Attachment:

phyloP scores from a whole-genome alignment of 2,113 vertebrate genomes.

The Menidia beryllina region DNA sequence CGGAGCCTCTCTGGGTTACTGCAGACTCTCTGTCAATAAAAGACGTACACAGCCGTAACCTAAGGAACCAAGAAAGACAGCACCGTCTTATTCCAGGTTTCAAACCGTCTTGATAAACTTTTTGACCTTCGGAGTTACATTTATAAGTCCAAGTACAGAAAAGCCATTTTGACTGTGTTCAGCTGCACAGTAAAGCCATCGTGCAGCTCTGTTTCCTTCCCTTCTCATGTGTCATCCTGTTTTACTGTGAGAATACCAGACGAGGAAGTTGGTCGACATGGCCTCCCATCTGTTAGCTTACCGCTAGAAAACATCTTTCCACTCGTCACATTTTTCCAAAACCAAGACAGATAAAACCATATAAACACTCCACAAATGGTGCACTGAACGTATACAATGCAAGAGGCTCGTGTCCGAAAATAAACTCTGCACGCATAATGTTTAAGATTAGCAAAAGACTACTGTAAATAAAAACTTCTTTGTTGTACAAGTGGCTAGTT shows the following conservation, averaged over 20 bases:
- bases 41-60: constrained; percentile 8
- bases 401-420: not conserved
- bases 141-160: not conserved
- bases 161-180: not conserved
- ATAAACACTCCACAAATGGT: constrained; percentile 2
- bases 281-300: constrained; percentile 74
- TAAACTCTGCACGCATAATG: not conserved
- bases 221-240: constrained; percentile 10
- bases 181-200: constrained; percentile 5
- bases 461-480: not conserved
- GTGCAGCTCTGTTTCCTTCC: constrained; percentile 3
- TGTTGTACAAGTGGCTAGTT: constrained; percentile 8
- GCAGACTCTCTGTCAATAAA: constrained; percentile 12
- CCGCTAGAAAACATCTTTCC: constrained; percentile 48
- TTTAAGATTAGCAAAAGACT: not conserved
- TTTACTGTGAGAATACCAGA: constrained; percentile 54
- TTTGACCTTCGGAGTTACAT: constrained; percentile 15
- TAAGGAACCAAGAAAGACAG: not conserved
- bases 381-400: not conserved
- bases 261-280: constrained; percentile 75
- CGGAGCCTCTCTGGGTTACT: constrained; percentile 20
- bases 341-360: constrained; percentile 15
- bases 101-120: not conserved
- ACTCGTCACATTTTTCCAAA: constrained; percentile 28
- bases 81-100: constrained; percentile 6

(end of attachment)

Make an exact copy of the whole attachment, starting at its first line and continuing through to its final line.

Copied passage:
phyloP scores from a whole-genome alignment of 2,113 vertebrate genomes.

The Menidia beryllina region DNA sequence CGGAGCCTCTCTGGGTTACTGCAGACTCTCTGTCAATAAAAGACGTACACAGCCGTAACCTAAGGAACCAAGAAAGACAGCACCGTCTTATTCCAGGTTTCAAACCGTCTTGATAAACTTTTTGACCTTCGGAGTTACATTTATAAGTCCAAGTACAGAAAAGCCATTTTGACTGTGTTCAGCTGCACAGTAAAGCCATCGTGCAGCTCTGTTTCCTTCCCTTCTCATGTGTCATCCTGTTTTACTGTGAGAATACCAGACGAGGAAGTTGGTCGACATGGCCTCCCATCTGTTAGCTTACCGCTAGAAAACATCTTTCCACTCGTCACATTTTTCCAAAACCAAGACAGATAAAACCATATAAACACTCCACAAATGGTGCACTGAACGTATACAATGCAAGAGGCTCGTGTCCGAAAATAAACTCTGCACGCATAATGTTTAAGATTAGCAAAAGACTACTGTAAATAAAAACTTCTTTGTTGTACAAGTGGCTAGTT shows the following conservation, averaged over 20 bases:
- bases 41-60: constrained; percentile 8
- bases 401-420: not conserved
- bases 141-160: not conserved
- bases 161-180: not conserved
- ATAAACACTCCACAAATGGT: constrained; percentile 2
- bases 281-300: constrained; percentile 74
- TAAACTCTGCACGCATAATG: not conserved
- bases 221-240: constrained; percentile 10
- bases 181-200: constrained; percentile 5
- bases 461-480: not conserved
- GTGCAGCTCTGTTTCCTTCC: constrained; percentile 3
- TGTTGTACAAGTGGCTAGTT: constrained; percentile 8
- GCAGACTCTCTGTCAATAAA: constrained; percentile 12
- CCGCTAGAAAACATCTTTCC: constrained; percentile 48
- TTTAAGATTAGCAAAAGACT: not conserved
- TTTACTGTGAGAATACCAGA: constrained; percentile 54
- TTTGACCTTCGGAGTTACAT: constrained; percentile 15
- TAAGGAACCAAGAAAGACAG: not conserved
- bases 381-400: not conserved
- bases 261-280: constrained; percentile 75
- CGGAGCCTCTCTGGGTTACT: constrained; percentile 20
- bases 341-360: constrained; percentile 15
- bases 101-120: not conserved
- ACTCGTCACATTTTTCCAAA: constrained; percentile 28
- bases 81-100: constrained; percentile 6